On one level Tarr’s film is an all-too human Nietzshcean vision in which the farmer and daughter fail to break out of their lives and drown in repetition, even as the cosmos slowly slides back to its dark origins: “What is all this?”, the woman asks, “I don’t know, let’s go to bed,” the man replies. By the time they realise what they have to do they cannot leave – change comes too late. But attending to the horse takes us further. The farm’s residents are a companion species knot bound together on a journey into darkness. The horse, their more-than-human ally in farming and with whom they inherit a shared history stretching back to the Eurasian steppe, although it shares unequally with humans in the suffering of a hard life, seems to want to go it alone. But it is far from the dumb beast of burden who can only accede to demands, as described by Nietzsche. Instead, the horse becomes more than that, it betrays the man and daughter and embraces the inevitability of decline and death. Crucially, it is when the horse refuses to eat that any possibility of escape is extinguished. The final terror here is not any historical calamity; the final terror is that that ‘we’ are deserted by our non-human allies.

‘Gaia: neither flat, nor round, not spherical. Loopy.’ Bruno Latour, Gifford Lecture 4

In Lecture 4 of the Gifford Lectures, The myth and the destruction of the image of the globe, Latour began by affirming that pronouncements of the Anthropocene belie the “puzzling continuity” of Gaia’s metabolism, and that neither Nature nor nature, nor the human can enter the Anthropocene intact. As ever, lecture prosthetics available here.

Under what, then, can we unify during the Anthropocene? This lecture was, in essence, a restatement of Latour’s on-going multinatural democratic dream, a “thought experiment” that Noel Castree memorably called ‘as exciting and mad cap as cold fusion’. This involves at heart three steps: asking what sort of people are being called (demos); asking what entity they are being assembled under (theos); and ascertaining through what principles their agencies are distributed (nomos). It is a politics denuded of the cover of “what simply is”, a proper cosmopolitics in which the constitution of common forms of life is precisely what is at stake.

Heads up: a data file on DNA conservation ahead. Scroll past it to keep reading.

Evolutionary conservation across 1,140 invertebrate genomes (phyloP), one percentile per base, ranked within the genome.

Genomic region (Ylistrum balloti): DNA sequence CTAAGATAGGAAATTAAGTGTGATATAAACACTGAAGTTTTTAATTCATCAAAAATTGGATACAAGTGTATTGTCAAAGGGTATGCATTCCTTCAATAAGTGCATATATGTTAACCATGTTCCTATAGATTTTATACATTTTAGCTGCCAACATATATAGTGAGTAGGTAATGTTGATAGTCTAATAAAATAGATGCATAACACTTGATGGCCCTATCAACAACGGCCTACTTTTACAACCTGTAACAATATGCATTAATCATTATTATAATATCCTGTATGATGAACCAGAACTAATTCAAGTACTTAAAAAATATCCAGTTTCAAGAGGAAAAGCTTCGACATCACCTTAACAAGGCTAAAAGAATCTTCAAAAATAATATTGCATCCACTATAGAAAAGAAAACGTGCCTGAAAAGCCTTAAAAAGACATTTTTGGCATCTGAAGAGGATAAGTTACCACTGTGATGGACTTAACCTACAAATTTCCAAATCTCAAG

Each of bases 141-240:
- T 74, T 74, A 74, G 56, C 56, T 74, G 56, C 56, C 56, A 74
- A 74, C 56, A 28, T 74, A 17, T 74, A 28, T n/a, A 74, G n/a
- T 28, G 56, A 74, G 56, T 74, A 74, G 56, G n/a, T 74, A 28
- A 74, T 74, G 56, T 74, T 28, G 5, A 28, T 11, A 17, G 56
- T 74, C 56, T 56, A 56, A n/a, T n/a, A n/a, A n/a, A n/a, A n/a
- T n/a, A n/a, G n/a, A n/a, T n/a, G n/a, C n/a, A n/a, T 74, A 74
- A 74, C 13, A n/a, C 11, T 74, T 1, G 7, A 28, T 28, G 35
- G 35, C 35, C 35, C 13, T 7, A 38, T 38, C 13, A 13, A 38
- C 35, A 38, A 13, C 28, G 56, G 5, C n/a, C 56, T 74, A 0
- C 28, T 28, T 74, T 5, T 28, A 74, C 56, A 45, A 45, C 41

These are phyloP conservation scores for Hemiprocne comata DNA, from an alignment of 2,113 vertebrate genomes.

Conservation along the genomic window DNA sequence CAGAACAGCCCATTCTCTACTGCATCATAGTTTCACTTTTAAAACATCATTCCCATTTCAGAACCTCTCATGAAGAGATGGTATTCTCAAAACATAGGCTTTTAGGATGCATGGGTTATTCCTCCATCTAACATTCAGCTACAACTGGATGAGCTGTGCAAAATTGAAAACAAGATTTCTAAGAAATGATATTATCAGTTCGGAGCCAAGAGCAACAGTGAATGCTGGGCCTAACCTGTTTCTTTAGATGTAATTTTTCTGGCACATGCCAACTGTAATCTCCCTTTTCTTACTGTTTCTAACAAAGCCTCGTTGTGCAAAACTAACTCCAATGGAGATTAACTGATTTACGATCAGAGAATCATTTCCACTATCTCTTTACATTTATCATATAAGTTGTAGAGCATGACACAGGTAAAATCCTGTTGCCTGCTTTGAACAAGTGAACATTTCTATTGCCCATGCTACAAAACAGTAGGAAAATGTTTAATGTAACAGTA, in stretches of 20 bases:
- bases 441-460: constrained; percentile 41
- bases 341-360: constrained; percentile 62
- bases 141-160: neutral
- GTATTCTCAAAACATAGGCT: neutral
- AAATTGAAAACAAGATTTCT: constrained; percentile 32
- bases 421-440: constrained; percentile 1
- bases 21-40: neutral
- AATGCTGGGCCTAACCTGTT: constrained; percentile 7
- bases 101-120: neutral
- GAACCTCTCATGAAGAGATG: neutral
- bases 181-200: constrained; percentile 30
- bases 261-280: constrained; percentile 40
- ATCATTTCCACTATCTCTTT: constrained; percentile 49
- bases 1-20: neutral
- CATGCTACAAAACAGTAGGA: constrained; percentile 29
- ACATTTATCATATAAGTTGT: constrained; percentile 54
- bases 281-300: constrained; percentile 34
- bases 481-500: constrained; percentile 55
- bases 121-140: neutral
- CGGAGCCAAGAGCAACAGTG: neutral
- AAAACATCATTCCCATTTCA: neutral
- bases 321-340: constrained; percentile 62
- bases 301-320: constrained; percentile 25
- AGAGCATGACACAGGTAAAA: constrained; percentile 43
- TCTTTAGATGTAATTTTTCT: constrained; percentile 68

Foul break in Lars Von Trier’s Melancholia. Awesomely bonkers: the earth reaches its revelatory disintegration, or for Latour and Sloterdijk, the death of a sphere (a “dangerous prison” of an aesthetic) becomes the birth of many new earths comprised of loops.

Latour had a lot of cajoling, complimentary, things to say about geo-scientists. They, and other convenors of networks that disclose the metabolic state of Gaia, have been thrust into a new epistemological era in which, for example, their pronouncements of geological epochs shake the foundations of politics. Perhaps, Latour dares hope, the “very visibility of their networks may now make scientists wholly credible”, and that they will own up to being a special interest group.

I’ve never been convinced by this hopeful vision of science. I want to hear more about the darkness of scientific practice; for Latour to be more, well, anthropological, when it comes to that thing he calls ‘science’. Maybe he should come and meet some of the ‘exploration geo-physicists’, petro-geology bods or carbon profiteers at my institution. These scientists are deeply implicated in shadowy networks of petroleum capital, committed to the intellectual challenge of getting carbon, be it oily, gassy or non-conventionally liquid, out of the ground. Perhaps under a Gaian parliament scientists like these would be diminished – but they are part of the reason we don’t live in a Gaian parliament. Science isn’t just about knowledge, it is also about labour and the production of surplus value. I’m getting tired of hearing how a secular anthropology of science can save us all.

The original move this evening, at least to me, was using a riff on Sloterdijks’s Spheres trilogy (Bubbles is in my reading heap) to demolish the idea of the ‘globe’, or as Latour called it, the “Atlas malediction”. Instead of a pre-given globe, which could act as a secular (ultimate, closed) authority (the great sphere is “what we passively contemplate when we are fed up of history”), we have merely a great and growing number of ‘loops’ which have collectively elevated worlds to a sphere. These layered loops run all the way from Magellan to recent statements about ocean plastics, the N cycle, carbon, to the irreversibility of anthropogenic soils.

The Burren, Co. Clare. Where an Englishman talked to an Irishman about a hare loop.